Favorite passage: "Apparently, no one ever grew up to be noble and brave and wise. Apparently, this was just a lie perpetuated by children’s book authors. Thanks, Frances Hodgson Burnett! High five, Louisa May Alcott! Now, at twenty-two, I finally knew the truth: In another twenty years I would still be depressed and apathetic. I would still be waiting for that turning point, the one that comes in books and plays, where the hero has to step up and risk it all. Apparently, in life, there is no such thing. In another twenty years I would just be a heavier, more nearsighted, more clumsy version of the girl I was now, except that I wouldn’t even be allowed to read Teen Vogue, because I would be seen as either mentally ill or as a pedophilic lesbian."

The verdict: The Fallback Plan is a delightful novel filled with humor, wisdom, heart and pain. Leigh Stein is a talented writer I'll be keeping an eye on.

Rating: 4 out of 5
Length: 224 pages
Publication date: January 3, 2012
Source: I bought it for my Kindle

Convinced? Treat yourself! Buy The Fallback Plan from an independent bookstore, the Book Depository or Amazon (Kindle version.)

Want more Leigh Stein? Full Stop has an AWESOME interview with her this week. Leigh also has a blog. Plus you can find her on Twitter and Facebook.

As an affiliate, I receive a small commission when you make a purchase through any of the above links. Thank you for helping to support my book habits that bring more content to this blog!

10 comments:

  1. Though I am not at the point in my life where I am casting about deciding who I want to be, I think this book would be interesting for the perspective it provides on a character who is going through that phase. I loved the quotes that you provided, and think that this sounds like a read that might make look back with a little bit of fondness on the days past. Great review today. It was really tight and thoughtful.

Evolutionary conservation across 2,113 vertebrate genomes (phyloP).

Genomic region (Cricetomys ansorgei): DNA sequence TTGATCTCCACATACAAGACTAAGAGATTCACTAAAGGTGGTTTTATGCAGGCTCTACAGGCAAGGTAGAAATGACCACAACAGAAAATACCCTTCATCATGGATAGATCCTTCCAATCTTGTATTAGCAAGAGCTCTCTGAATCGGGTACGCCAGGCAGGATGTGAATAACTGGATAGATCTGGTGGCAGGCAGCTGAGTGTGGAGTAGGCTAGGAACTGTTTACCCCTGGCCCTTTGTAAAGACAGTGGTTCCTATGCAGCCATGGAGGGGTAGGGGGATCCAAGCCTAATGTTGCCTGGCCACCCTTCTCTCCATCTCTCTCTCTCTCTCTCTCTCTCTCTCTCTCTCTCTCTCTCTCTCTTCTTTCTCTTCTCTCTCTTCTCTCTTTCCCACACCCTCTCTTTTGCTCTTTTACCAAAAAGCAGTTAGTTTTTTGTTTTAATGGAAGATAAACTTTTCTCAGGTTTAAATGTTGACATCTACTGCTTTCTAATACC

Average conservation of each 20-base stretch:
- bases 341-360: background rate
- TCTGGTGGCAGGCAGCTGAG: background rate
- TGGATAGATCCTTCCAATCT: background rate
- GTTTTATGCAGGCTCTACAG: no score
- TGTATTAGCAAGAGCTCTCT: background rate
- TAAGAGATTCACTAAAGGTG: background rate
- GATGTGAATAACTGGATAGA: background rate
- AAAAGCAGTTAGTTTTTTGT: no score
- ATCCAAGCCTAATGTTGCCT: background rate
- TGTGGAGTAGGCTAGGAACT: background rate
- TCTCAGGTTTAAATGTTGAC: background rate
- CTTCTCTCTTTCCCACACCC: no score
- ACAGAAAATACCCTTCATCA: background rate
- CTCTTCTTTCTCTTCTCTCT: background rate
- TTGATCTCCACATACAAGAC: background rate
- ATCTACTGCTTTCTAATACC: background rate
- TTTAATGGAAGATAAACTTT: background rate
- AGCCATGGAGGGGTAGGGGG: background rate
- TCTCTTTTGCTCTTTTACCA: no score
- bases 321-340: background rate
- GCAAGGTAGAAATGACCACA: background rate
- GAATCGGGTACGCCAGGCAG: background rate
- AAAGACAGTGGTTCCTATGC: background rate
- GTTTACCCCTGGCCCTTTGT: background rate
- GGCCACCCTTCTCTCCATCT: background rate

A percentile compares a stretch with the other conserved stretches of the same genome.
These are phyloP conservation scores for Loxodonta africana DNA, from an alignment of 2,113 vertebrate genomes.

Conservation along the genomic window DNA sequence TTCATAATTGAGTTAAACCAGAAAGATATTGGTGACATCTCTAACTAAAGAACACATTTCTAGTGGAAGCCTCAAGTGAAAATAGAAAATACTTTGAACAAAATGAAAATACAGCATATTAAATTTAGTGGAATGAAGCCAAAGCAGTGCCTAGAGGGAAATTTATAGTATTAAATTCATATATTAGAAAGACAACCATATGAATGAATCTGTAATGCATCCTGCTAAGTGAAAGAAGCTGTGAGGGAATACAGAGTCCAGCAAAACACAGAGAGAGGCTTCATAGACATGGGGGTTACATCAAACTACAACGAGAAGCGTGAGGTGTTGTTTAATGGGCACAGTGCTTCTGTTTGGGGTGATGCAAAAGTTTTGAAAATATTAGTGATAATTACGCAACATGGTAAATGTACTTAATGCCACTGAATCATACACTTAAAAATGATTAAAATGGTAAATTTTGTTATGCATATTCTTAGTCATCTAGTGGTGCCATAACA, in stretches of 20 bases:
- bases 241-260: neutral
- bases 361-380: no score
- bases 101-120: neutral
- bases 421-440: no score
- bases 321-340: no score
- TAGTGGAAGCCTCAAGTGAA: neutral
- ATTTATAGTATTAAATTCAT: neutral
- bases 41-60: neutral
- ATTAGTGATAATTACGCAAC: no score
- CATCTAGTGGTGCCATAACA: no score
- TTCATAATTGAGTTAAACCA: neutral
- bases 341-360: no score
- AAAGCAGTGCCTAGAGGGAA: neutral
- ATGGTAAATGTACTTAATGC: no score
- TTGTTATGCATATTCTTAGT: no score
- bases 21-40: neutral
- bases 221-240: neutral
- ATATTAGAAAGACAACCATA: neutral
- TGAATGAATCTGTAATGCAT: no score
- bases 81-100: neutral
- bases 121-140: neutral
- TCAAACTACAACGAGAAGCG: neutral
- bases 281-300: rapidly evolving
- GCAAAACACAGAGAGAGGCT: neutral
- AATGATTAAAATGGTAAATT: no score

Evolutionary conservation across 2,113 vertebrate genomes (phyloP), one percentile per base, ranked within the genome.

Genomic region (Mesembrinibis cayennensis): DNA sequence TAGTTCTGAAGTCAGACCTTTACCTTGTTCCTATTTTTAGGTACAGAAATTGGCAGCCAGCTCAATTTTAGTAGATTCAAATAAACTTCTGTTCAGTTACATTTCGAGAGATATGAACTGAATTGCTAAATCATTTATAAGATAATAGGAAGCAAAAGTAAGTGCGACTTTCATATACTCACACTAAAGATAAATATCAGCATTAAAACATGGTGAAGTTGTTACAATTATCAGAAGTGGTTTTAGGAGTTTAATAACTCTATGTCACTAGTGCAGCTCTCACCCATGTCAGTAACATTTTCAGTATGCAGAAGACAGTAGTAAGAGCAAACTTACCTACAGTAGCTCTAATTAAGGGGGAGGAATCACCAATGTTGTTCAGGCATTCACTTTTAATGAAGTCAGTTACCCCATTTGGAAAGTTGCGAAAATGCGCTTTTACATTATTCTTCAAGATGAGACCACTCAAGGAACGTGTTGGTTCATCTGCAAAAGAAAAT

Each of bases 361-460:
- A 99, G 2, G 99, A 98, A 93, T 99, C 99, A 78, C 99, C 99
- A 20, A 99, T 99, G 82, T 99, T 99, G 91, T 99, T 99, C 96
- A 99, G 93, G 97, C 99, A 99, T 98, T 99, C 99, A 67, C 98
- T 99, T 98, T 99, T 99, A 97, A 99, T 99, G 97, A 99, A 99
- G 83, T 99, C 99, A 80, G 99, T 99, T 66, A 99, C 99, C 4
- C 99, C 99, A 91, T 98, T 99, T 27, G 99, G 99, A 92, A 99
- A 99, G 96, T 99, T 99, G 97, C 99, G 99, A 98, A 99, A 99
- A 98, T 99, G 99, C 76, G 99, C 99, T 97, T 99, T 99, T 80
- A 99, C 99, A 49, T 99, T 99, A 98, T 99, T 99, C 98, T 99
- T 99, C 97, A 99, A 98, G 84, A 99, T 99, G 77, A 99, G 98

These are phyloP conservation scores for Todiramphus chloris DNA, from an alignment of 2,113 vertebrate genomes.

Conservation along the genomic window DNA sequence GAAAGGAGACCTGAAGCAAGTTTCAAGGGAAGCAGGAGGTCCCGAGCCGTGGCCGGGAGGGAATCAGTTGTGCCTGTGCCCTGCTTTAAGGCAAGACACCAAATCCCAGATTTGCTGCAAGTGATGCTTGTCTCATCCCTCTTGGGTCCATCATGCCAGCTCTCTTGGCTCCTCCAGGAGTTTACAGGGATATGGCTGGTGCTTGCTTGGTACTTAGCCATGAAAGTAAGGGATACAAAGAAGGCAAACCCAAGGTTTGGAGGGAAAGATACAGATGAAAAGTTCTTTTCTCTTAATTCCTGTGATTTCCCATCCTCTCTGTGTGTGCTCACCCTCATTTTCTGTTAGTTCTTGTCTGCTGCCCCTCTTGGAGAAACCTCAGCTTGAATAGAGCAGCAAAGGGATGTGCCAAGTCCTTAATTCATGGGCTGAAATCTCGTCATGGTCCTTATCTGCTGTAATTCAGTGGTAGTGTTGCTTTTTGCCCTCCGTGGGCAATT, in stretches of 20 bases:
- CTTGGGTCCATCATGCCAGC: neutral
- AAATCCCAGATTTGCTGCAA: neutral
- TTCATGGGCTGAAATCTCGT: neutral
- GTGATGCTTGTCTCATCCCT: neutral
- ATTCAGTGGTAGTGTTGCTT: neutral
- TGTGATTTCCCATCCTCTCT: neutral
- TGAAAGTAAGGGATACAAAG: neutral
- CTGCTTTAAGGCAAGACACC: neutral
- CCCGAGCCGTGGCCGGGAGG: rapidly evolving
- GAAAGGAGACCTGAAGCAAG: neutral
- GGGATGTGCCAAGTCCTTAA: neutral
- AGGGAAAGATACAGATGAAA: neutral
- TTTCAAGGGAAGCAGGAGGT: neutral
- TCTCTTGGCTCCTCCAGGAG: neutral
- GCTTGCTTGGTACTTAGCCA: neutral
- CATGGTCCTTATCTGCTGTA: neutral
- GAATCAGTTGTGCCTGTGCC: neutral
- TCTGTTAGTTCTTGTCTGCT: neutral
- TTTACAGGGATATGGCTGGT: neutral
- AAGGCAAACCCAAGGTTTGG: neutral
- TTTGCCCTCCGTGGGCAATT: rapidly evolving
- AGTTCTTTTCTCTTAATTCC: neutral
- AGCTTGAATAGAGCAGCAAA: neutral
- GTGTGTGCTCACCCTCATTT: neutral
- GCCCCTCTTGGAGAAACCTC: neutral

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    1. Thanks! This book is pretty special, and I hoped to do it justice (especially because I think the cover does not!)

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  2. I could see this one being a movie.

    I can totally relate to this book, from what you've shared here. I am not actively doing the "who am I" dance but I am constantly feeling that there is something more that I should be doing. Yes, I have a job, a family, a house and for the most part, a pretty good life but since the age of 5 I've felt as if there was a bigger purpose to my life and I ponder that daily.

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    1. Ti - I think this novel would make a hilarious film! On a more serious note, I've felt that way frequently over the years. I hope you find your peace with whatever it is!

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  3. I thought about writing a book about a quarter-life crisis, LOL... just never got around to it, hehe. ;) Sounds like a good read. I'd probably relate in some ways but mostly not. I never went through some of that because I was super independent from the time I graduated high school and I NEVER considered it an option to move back home or anything like that. Now the finding myself part of I could relate to, but I feel much more grown up now than that stage of life too.

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    1. You still can! I think to some extent we're always finding ourselves as long as live, learn and strive for things.

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  4. This sounds pretty adorable! I might have to give it a try and see if I like it!

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    1. Amused--I hope you do. I'd love to hear your thoughts!

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  5. Oh yeah, I think this is going to be up my alley as well. Those questions are largely behind me as well, but with the looming job change, I get hints of them sneaking back into my head. Great review, Carrie, and I loved the passages you shared.

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    1. I'd love to hear your thoughts on this one, Andi. Perhaps it will make next year's Tournament of Books?!

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Thank you for taking the time to comment. Happy reading!